The presence of excessive amounts of alcohol in the blood of the driver plays a substantial role in the production of accidents that cause fatal or serious injuries to vehicle occupants and pedestrians, since, in addition to the affected driver, innocent people who have not been drinking (passengers, pedestrians, and people in other cars) are often victims. A person who is severely affected by alcohol may be physically incapable of driving a motor vehicle; one who is less affected but who is still obviously under the influence of alcohol constitutes a danger as a driver. Further, in subclinical intoxication, in which a person has consumed alcohol but shows no clinical signs whatever, his judgement may be significantly impaired.
Alcohol is implicated in a very large number of road accidents because it leads to slowed reflexes, problems with vision and a loss of self control. At 0.05 g/dL (50mg/100ml), the risk of accident is multiplied by 2. At 0.08 g/dL it is multiplied by 10. Overall, alcohol is implicated in less than 10% of accidents which are not serious, 25 % of accidents causing injury to the driver and/or passengers, 50 % of fatal collisions and 65 % of accidents where a single driver is involved. Young drivers are particularly affected by the problem of drink driving because of their lack of experience and maturity as drivers.
In Canada, studies indicate than 50% of all drivers and pedestrians fatally injured were drinking shortly before the crash; 78% of those drivers had blood alcohol concentrations of 0.10% by weight or greater. Compared to the nondrinking driver, a driver with a concentration of 0.10% is 8 times more likely to be involved in a fatal crash. At the 0.15% level, the risk of crash involvement increases by a factor of 25 or more. In the USA, from one-third to two-thirds of drivers involved in fatal crashes have a record of previous arrests for public drunkenness, for drunken driving, or have registered as having a drinking problem. Eastern Europe has an increasing number of drivers but has yet to implement effective driver education; in Poland in 1995 there were 5 times more accidents caused by drunken driving than in the UK.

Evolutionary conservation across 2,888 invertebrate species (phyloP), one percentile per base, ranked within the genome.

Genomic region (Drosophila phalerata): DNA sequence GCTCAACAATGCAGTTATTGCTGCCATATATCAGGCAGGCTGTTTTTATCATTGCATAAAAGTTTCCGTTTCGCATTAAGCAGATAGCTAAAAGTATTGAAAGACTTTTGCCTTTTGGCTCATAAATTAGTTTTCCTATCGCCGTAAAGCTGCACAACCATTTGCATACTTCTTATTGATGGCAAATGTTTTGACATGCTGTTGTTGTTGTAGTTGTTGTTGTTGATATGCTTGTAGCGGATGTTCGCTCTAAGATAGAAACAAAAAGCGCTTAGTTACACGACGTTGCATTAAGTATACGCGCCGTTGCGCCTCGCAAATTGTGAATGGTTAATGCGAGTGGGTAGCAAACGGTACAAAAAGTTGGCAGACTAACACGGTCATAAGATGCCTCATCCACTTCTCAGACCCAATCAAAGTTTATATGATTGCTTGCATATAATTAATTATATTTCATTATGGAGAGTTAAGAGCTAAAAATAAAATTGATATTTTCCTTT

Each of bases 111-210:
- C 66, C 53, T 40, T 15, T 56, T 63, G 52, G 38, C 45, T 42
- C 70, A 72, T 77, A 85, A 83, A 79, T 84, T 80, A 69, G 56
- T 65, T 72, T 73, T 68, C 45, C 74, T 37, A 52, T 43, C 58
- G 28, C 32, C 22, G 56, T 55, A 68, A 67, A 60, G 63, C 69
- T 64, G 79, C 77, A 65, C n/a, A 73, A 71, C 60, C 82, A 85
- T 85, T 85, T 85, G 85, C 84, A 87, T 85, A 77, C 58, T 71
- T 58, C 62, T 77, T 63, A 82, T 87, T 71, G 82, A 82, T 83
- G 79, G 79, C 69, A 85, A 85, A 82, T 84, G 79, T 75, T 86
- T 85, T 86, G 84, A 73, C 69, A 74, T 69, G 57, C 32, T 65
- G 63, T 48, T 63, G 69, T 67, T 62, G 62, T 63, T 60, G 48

In the same way that drinking and driving do not mix, neither do drinking and bicycle riding. A study published in 2001 reported that bike riders with a blood alcohol level of 0.08 g/dL or greater were 20 times more likely to be seriously injured or killed in a bicycle accident.
The drink-driving problem is exacerbated by the increased use of drugs and prescribed medicines. The Belgian government screened 2,500 involved in accidents to gauge the extent of drug use. The tests found that 28 percent were over the 50mg/100ml limit and that 19 percent had taken illegal drugs or medicines likely to impair their judgement.